Faculty in 5: Karthik Natarajan
Supply Chain & Operations Assistant Professor Karthik Natarajan shares answers to five questions that reveal the issues he's studying, following, teaching, and reading about today. Plus a peek into the life he imagines, were he not teaching at the Carlson School.
Q: What is/are your current area(s) of research? What business challenges are you helping to solve?
A: My current research interests are in humanitarian and non-profit operations, with a specific focus on health care delivery systems managed by non-profit organizations in resource-constrained settings. Within this broad theme, I look at several issues including understanding how uncertainty in donor funding impacts the performance of humanitarian health care supply chains, designing incentives for patients and healthcare providers to improve the quality and quantity of care provided in not-for-profit health care settings and analyzing how not-for-profit organizations can allocate available funding to improve the supply and demand for health commodities in developing countries.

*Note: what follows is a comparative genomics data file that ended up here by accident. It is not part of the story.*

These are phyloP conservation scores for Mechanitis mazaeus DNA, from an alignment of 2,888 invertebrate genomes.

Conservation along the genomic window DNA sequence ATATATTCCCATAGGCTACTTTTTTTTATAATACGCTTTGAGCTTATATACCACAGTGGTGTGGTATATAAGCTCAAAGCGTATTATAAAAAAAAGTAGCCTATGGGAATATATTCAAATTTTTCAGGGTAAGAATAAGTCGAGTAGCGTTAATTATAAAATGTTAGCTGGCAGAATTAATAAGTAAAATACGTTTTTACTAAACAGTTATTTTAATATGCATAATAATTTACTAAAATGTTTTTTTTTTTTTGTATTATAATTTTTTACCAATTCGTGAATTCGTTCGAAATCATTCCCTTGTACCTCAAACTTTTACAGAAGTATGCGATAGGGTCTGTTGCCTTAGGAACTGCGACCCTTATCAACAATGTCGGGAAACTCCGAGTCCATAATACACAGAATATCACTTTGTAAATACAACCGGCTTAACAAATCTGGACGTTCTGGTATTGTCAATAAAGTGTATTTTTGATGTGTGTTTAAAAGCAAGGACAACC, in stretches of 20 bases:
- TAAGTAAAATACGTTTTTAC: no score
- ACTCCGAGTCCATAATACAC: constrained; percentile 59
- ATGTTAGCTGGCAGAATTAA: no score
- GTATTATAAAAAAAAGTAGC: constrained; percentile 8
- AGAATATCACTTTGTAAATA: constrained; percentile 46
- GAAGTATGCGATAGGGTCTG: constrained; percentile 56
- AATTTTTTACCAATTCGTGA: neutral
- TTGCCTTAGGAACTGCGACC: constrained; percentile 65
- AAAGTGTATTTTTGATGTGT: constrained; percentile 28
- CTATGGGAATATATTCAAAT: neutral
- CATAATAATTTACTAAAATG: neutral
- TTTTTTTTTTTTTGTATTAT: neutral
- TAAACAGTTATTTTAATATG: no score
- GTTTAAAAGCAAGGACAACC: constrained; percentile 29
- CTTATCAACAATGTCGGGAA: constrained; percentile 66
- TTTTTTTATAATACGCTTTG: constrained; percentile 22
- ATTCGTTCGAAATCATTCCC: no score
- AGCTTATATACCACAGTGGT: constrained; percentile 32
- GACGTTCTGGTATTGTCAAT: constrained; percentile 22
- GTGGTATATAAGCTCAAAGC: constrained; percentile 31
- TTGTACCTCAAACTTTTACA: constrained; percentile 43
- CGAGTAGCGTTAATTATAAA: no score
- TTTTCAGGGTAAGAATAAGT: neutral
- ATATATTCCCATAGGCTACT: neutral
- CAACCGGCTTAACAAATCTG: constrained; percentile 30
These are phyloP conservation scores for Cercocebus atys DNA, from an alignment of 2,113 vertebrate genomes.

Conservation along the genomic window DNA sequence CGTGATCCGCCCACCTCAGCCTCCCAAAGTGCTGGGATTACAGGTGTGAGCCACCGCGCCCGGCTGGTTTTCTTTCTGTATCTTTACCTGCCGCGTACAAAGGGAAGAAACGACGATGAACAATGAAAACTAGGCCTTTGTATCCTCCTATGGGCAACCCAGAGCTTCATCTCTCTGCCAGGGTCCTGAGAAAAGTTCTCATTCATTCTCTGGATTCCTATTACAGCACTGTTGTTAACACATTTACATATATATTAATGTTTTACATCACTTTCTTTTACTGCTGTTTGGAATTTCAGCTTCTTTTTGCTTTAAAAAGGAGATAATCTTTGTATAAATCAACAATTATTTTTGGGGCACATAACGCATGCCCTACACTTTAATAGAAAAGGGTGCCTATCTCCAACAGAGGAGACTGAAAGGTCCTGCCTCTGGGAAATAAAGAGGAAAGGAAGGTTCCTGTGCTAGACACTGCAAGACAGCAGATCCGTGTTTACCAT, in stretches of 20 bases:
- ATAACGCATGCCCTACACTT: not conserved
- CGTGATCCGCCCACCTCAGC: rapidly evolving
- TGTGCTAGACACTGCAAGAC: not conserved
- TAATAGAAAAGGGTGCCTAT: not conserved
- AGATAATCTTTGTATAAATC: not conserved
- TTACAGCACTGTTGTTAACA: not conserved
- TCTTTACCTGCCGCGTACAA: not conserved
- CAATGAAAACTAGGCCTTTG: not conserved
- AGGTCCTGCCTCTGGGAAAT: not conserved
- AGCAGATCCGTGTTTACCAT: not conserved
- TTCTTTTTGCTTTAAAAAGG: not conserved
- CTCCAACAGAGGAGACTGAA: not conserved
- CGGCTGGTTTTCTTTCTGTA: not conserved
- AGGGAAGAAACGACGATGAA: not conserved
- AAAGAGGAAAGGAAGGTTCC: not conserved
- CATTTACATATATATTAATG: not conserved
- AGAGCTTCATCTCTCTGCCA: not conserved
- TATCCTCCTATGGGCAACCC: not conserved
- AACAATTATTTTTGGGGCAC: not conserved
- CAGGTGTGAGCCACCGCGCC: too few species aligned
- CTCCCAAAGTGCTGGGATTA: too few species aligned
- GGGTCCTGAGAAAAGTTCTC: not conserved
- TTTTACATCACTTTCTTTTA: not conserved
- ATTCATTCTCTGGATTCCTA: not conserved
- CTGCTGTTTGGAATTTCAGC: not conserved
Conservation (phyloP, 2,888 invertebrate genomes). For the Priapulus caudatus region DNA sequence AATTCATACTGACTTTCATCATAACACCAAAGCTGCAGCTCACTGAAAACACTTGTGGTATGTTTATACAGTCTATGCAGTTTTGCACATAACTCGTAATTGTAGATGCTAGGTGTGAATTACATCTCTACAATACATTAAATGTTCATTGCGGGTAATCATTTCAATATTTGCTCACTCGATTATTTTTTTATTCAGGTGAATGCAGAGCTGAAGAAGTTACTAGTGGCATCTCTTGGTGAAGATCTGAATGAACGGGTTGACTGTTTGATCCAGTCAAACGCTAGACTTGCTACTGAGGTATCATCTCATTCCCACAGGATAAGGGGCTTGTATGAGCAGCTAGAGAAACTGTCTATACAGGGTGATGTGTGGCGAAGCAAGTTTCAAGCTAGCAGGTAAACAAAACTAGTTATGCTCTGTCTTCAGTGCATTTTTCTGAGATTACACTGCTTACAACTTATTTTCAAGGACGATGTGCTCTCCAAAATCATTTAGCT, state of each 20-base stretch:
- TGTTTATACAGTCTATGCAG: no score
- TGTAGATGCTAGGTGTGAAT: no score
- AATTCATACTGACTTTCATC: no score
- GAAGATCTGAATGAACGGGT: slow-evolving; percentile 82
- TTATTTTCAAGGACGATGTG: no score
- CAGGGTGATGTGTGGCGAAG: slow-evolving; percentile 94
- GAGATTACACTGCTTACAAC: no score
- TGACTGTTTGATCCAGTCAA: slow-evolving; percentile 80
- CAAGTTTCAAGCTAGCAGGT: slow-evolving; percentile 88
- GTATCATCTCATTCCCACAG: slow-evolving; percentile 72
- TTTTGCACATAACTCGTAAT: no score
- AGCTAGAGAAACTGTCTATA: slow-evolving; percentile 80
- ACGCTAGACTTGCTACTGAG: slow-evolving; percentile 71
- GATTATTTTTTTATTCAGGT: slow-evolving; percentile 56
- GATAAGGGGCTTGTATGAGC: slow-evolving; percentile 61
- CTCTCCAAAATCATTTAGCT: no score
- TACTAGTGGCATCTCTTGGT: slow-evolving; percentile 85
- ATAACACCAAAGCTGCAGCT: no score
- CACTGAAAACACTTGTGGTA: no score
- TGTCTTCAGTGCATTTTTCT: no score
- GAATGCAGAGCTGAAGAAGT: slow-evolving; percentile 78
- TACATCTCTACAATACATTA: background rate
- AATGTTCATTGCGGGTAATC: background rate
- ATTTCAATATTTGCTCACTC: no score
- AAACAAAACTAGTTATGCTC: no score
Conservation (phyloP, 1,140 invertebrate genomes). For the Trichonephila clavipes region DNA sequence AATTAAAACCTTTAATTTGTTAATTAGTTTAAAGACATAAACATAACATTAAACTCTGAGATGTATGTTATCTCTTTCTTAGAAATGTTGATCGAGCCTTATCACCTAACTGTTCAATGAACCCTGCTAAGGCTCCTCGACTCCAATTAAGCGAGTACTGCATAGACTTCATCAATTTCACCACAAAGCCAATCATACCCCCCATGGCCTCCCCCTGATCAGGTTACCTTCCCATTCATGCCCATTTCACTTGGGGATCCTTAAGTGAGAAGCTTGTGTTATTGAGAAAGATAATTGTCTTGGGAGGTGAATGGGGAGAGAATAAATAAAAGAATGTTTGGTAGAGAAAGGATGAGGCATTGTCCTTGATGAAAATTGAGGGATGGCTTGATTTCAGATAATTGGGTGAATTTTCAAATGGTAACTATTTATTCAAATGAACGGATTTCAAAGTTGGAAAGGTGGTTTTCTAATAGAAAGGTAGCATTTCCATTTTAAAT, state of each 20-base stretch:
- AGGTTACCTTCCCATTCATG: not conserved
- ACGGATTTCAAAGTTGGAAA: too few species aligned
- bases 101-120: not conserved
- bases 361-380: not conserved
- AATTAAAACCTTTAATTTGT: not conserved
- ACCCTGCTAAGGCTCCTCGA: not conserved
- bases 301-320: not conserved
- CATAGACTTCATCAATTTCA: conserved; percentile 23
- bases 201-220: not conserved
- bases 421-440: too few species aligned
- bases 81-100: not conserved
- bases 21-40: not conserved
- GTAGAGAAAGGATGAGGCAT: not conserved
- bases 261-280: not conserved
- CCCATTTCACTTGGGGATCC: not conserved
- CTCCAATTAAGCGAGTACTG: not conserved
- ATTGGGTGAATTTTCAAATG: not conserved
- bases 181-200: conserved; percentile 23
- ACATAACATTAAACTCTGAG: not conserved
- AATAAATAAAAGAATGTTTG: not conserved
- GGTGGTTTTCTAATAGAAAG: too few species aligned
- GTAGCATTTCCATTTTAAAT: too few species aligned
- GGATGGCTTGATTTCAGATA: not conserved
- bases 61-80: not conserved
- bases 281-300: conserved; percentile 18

Q: What current business issues or stories in the news are you following and why?
A: I have been closely following the developments related to "social responsibility." Although the idea of social responsibility is not new, over the last few years, customers have placed increasingly higher emphasis on the environmental and social responsibility practices of firms‒this is likely to transform the way business is done and how firms compete in the foreseeable future.
Q: What is your favorite class to teach?
A: I love to teach the Introduction to Operations Management class to undergraduates. For many students, this is their first exposure to ‘operations’ and teaching this class offers me the opportunity to shape students’ thinking about this critical business function.
Q: If you weren’t a business school professor, what would you be doing?
A: I would be an automotive designer‒I have always been fascinated by automobiles and seriously considered getting a master’s degree in motorsports engineering. I still follow the auto industry very closely.
Q: What is the best book you’ve read in the past year?
A: "Jugaad Innovation" is a fascinating read on how resource constraints force people in developing economies to come up with indigenous and innovative approaches to solve problems and what western companies can learn from their frugal and flexible approach to innovation.